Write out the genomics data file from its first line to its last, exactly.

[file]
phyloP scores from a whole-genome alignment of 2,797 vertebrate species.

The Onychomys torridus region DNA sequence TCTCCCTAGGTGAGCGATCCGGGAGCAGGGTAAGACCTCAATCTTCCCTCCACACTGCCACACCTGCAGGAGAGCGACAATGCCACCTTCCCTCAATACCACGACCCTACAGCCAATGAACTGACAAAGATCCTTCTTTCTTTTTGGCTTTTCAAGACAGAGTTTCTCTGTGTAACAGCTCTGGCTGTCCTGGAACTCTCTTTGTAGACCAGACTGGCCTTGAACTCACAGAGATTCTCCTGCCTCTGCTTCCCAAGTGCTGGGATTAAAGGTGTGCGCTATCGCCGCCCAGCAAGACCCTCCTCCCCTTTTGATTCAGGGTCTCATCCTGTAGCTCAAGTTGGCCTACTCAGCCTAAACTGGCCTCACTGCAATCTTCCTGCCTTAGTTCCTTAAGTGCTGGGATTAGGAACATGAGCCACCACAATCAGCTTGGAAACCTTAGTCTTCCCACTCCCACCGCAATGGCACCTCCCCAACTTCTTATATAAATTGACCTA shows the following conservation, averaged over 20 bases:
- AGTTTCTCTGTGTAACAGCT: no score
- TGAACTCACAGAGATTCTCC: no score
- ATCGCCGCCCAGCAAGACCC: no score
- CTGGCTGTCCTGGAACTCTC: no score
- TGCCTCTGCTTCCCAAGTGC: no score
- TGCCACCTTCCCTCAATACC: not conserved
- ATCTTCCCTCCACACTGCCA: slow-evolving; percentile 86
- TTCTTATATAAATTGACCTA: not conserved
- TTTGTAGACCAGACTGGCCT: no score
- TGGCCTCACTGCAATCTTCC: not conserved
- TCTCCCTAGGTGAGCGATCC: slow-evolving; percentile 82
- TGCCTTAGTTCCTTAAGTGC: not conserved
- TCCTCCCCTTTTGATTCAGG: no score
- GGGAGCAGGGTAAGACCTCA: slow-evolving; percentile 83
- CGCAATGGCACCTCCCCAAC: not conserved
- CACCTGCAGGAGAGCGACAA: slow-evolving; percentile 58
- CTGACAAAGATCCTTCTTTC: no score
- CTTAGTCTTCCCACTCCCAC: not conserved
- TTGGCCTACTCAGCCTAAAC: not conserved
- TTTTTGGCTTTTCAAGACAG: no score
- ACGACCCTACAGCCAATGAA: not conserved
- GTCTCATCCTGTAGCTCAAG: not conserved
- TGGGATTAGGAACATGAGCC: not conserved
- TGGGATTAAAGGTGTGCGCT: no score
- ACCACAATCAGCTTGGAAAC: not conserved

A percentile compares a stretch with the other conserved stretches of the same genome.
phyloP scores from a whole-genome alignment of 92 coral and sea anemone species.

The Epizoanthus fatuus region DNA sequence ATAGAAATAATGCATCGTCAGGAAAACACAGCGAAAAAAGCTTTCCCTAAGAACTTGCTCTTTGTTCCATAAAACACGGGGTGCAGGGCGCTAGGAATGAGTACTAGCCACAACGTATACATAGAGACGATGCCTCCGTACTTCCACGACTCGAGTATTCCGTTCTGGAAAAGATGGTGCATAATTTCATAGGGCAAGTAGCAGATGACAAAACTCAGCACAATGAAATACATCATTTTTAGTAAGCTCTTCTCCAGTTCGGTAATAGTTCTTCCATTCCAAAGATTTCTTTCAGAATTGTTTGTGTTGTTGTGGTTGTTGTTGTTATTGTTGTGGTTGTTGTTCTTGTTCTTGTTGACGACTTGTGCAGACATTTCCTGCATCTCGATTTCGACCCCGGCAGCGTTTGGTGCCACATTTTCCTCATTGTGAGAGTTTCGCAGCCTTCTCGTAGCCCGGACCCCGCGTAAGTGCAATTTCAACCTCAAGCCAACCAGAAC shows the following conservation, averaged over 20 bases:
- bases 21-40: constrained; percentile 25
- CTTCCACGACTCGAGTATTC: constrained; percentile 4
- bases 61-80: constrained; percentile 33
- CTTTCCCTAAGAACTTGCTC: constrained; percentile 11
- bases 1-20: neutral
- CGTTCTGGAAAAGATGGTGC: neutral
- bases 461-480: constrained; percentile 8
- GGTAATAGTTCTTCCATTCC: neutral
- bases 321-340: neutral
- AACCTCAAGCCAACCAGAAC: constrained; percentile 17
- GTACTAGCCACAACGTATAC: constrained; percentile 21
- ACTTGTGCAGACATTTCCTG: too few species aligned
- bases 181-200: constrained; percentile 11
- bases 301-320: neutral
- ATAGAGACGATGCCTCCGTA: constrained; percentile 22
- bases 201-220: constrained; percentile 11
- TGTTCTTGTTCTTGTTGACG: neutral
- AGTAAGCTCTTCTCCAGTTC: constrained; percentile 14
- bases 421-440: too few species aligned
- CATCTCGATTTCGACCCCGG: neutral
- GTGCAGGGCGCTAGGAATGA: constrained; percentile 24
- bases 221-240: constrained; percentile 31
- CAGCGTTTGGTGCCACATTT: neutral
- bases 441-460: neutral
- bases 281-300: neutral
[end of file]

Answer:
phyloP scores from a whole-genome alignment of 2,797 vertebrate species.

The Onychomys torridus region DNA sequence TCTCCCTAGGTGAGCGATCCGGGAGCAGGGTAAGACCTCAATCTTCCCTCCACACTGCCACACCTGCAGGAGAGCGACAATGCCACCTTCCCTCAATACCACGACCCTACAGCCAATGAACTGACAAAGATCCTTCTTTCTTTTTGGCTTTTCAAGACAGAGTTTCTCTGTGTAACAGCTCTGGCTGTCCTGGAACTCTCTTTGTAGACCAGACTGGCCTTGAACTCACAGAGATTCTCCTGCCTCTGCTTCCCAAGTGCTGGGATTAAAGGTGTGCGCTATCGCCGCCCAGCAAGACCCTCCTCCCCTTTTGATTCAGGGTCTCATCCTGTAGCTCAAGTTGGCCTACTCAGCCTAAACTGGCCTCACTGCAATCTTCCTGCCTTAGTTCCTTAAGTGCTGGGATTAGGAACATGAGCCACCACAATCAGCTTGGAAACCTTAGTCTTCCCACTCCCACCGCAATGGCACCTCCCCAACTTCTTATATAAATTGACCTA shows the following conservation, averaged over 20 bases:
- AGTTTCTCTGTGTAACAGCT: no score
- TGAACTCACAGAGATTCTCC: no score
- ATCGCCGCCCAGCAAGACCC: no score
- CTGGCTGTCCTGGAACTCTC: no score
- TGCCTCTGCTTCCCAAGTGC: no score
- TGCCACCTTCCCTCAATACC: not conserved
- ATCTTCCCTCCACACTGCCA: slow-evolving; percentile 86
- TTCTTATATAAATTGACCTA: not conserved
- TTTGTAGACCAGACTGGCCT: no score
- TGGCCTCACTGCAATCTTCC: not conserved
- TCTCCCTAGGTGAGCGATCC: slow-evolving; percentile 82
- TGCCTTAGTTCCTTAAGTGC: not conserved
- TCCTCCCCTTTTGATTCAGG: no score
- GGGAGCAGGGTAAGACCTCA: slow-evolving; percentile 83
- CGCAATGGCACCTCCCCAAC: not conserved
- CACCTGCAGGAGAGCGACAA: slow-evolving; percentile 58
- CTGACAAAGATCCTTCTTTC: no score
- CTTAGTCTTCCCACTCCCAC: not conserved
- TTGGCCTACTCAGCCTAAAC: not conserved
- TTTTTGGCTTTTCAAGACAG: no score
- ACGACCCTACAGCCAATGAA: not conserved
- GTCTCATCCTGTAGCTCAAG: not conserved
- TGGGATTAGGAACATGAGCC: not conserved
- TGGGATTAAAGGTGTGCGCT: no score
- ACCACAATCAGCTTGGAAAC: not conserved

A percentile compares a stretch with the other conserved stretches of the same genome.
phyloP scores from a whole-genome alignment of 92 coral and sea anemone species.

The Epizoanthus fatuus region DNA sequence ATAGAAATAATGCATCGTCAGGAAAACACAGCGAAAAAAGCTTTCCCTAAGAACTTGCTCTTTGTTCCATAAAACACGGGGTGCAGGGCGCTAGGAATGAGTACTAGCCACAACGTATACATAGAGACGATGCCTCCGTACTTCCACGACTCGAGTATTCCGTTCTGGAAAAGATGGTGCATAATTTCATAGGGCAAGTAGCAGATGACAAAACTCAGCACAATGAAATACATCATTTTTAGTAAGCTCTTCTCCAGTTCGGTAATAGTTCTTCCATTCCAAAGATTTCTTTCAGAATTGTTTGTGTTGTTGTGGTTGTTGTTGTTATTGTTGTGGTTGTTGTTCTTGTTCTTGTTGACGACTTGTGCAGACATTTCCTGCATCTCGATTTCGACCCCGGCAGCGTTTGGTGCCACATTTTCCTCATTGTGAGAGTTTCGCAGCCTTCTCGTAGCCCGGACCCCGCGTAAGTGCAATTTCAACCTCAAGCCAACCAGAAC shows the following conservation, averaged over 20 bases:
- bases 21-40: constrained; percentile 25
- CTTCCACGACTCGAGTATTC: constrained; percentile 4
- bases 61-80: constrained; percentile 33
- CTTTCCCTAAGAACTTGCTC: constrained; percentile 11
- bases 1-20: neutral
- CGTTCTGGAAAAGATGGTGC: neutral
- bases 461-480: constrained; percentile 8
- GGTAATAGTTCTTCCATTCC: neutral
- bases 321-340: neutral
- AACCTCAAGCCAACCAGAAC: constrained; percentile 17
- GTACTAGCCACAACGTATAC: constrained; percentile 21
- ACTTGTGCAGACATTTCCTG: too few species aligned
- bases 181-200: constrained; percentile 11
- bases 301-320: neutral
- ATAGAGACGATGCCTCCGTA: constrained; percentile 22
- bases 201-220: constrained; percentile 11
- TGTTCTTGTTCTTGTTGACG: neutral
- AGTAAGCTCTTCTCCAGTTC: constrained; percentile 14
- bases 421-440: too few species aligned
- CATCTCGATTTCGACCCCGG: neutral
- GTGCAGGGCGCTAGGAATGA: constrained; percentile 24
- bases 221-240: constrained; percentile 31
- CAGCGTTTGGTGCCACATTT: neutral
- bases 441-460: neutral
- bases 281-300: neutral